The Republic of the Philippines is one of the few predominantly Catholic nations left in the world, that still inculcates the Faith in its culture. Their faithful ones do so despite the rapid encroaching of Western secularism, brought on by disingenuous "Catholic" politicians, with the aid of entertainment celebrities (not to mention Planned Parenthood). Now that faith is being tested, as a result of a devastating tropical monsoon that has brought record flooding to the northernmost island-region of Luzon, which includes the national capital region of Metro Manila.

Our friend Filipino-Canadian singer-songwriter Mikey Bustos shot this video while flying over Metro Manila in the past 24 hours. For those here in North America watching TV Patrol on ABS-CBN or The Filipino Channel, the scale of desperation is more than clear, as search and rescue operations are being tested beyond their limits. Please help by visiting The Philippine Red Cross or by calling the GMA Kapuso Foundation Telethon hotline at (+632) 981-1950. You can also call the GMA Kapuso Foundation: 928-4299/928-9351. They are currently in need of ready-to-eat food, canned goods, bottled water, et cetera.

Bustos reports: "This needed to be published right away! I took the video footage from my plane window and I wanted everyone to see what I had seen. Hoping people do what they can to help, even by sharing this video."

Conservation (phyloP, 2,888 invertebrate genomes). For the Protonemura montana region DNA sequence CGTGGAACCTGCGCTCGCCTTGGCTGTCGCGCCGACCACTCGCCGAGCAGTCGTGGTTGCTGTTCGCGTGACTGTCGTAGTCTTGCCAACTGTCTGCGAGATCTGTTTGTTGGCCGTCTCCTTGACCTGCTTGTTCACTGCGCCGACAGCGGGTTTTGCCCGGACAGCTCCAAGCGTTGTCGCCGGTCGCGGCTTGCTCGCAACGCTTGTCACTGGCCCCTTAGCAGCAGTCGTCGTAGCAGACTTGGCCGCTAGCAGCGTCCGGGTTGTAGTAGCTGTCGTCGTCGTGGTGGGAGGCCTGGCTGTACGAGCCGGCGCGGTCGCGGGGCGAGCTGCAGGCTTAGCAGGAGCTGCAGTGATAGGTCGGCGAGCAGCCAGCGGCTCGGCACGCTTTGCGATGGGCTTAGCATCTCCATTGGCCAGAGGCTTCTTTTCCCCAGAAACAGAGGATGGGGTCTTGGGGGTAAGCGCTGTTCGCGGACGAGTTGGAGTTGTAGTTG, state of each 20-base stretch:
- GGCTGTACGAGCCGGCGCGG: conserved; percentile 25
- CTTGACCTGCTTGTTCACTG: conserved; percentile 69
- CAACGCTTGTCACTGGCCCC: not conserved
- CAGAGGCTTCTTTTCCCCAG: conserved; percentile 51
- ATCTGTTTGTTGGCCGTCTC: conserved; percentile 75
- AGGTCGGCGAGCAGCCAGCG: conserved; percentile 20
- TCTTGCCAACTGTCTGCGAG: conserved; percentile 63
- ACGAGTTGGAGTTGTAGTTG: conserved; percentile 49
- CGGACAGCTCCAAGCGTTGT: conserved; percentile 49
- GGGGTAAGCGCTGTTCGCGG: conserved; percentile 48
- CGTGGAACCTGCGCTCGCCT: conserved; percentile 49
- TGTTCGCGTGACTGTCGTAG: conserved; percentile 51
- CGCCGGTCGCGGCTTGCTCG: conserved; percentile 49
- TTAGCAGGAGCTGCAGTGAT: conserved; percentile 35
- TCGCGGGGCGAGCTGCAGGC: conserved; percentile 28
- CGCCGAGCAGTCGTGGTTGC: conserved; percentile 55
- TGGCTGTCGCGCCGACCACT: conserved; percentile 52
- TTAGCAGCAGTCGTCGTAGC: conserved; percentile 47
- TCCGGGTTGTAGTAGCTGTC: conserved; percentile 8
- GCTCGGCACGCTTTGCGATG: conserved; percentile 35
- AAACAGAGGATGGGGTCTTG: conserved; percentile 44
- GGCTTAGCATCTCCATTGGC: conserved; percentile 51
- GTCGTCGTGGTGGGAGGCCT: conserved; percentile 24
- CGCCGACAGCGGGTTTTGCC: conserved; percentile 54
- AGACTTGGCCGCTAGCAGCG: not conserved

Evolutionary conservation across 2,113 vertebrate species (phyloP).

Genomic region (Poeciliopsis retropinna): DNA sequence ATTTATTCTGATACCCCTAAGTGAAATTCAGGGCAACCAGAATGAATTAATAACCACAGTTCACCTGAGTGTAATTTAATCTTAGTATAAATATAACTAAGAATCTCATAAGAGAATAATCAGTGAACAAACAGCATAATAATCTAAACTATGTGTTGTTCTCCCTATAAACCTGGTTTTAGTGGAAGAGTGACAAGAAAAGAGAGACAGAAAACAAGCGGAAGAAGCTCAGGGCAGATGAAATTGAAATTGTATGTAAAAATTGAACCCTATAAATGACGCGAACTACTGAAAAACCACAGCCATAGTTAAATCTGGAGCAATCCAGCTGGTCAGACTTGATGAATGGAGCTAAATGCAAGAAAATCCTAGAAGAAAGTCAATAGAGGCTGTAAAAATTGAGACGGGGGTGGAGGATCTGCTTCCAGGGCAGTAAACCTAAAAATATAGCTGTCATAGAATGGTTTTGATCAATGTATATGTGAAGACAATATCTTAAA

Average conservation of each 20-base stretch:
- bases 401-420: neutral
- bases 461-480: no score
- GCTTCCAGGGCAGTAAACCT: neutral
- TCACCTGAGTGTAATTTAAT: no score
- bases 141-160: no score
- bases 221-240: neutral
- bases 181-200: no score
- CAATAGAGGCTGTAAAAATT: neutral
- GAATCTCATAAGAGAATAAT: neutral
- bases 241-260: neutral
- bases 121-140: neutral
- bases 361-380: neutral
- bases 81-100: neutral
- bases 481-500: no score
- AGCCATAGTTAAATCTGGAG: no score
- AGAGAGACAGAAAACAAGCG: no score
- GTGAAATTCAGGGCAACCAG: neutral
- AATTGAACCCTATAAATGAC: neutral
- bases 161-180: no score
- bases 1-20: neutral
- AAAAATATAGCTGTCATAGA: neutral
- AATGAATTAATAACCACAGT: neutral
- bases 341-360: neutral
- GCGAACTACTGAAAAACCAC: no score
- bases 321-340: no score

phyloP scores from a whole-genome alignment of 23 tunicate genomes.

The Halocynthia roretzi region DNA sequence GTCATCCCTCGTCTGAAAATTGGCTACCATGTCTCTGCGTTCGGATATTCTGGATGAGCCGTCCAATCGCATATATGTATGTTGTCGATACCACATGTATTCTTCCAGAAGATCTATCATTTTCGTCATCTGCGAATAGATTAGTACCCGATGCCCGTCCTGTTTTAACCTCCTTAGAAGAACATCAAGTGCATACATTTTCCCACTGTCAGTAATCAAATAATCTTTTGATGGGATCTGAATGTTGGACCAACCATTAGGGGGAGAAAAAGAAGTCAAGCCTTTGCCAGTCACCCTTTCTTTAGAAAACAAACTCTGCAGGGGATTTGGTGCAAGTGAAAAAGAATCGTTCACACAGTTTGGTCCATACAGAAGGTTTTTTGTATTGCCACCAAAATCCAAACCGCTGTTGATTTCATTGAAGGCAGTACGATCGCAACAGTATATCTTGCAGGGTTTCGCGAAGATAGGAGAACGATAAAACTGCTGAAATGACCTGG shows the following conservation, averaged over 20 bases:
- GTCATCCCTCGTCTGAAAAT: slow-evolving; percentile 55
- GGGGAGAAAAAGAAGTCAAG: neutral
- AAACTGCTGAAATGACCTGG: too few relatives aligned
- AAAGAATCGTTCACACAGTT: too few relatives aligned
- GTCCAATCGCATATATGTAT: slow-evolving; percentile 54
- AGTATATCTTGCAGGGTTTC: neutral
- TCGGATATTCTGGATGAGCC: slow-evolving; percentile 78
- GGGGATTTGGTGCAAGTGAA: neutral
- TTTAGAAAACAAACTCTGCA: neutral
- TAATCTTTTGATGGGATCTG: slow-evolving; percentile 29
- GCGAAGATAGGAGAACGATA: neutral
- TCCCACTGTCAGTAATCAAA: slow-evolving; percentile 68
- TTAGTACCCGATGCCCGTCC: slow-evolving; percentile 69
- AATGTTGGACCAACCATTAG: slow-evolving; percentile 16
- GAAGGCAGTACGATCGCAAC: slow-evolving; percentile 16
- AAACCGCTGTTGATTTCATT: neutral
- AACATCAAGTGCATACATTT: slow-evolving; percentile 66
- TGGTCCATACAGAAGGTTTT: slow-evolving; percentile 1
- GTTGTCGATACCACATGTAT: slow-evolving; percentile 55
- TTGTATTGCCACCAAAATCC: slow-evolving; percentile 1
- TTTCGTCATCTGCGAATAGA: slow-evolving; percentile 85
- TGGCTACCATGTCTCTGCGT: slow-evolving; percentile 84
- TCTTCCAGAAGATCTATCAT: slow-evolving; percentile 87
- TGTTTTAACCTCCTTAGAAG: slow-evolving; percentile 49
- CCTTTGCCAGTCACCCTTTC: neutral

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On a personal note, Sal last heard from her family in the homeland just over 24 hours ago. Their casa was taking in water on the second floor, which is unprecedented. The evacuation ordered for their area (Barangay Niugan, Malabon City) was underway. Before we were cut off, her mother, the caregiver, and the housekeeper had yet to be rescued. We are praying hard here at Chez Alexandre. We ask the same of our readership; indeed, the entire Catholic blogosphere.
 

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Return To Seattle: Prelude

Tomorrow in the late afternoon, I will board an AirTran flight out of Washington National Airport. After changing planes and laying over in Milwaukee for two hours (which has to beat the hell out of Chicago O'Hare), I will head over the prairies and the mountains (in that order) to Seattle, Washington. Longtime readers of this venue may remember two earlier trips there, the first in December of 2002, the second in the summer of 2003. To those who are convinced it will rain every day of my visit, you should know that late July and early August is the best time to avoid the weather that made the city infamous, and the landscaping so incredibly green.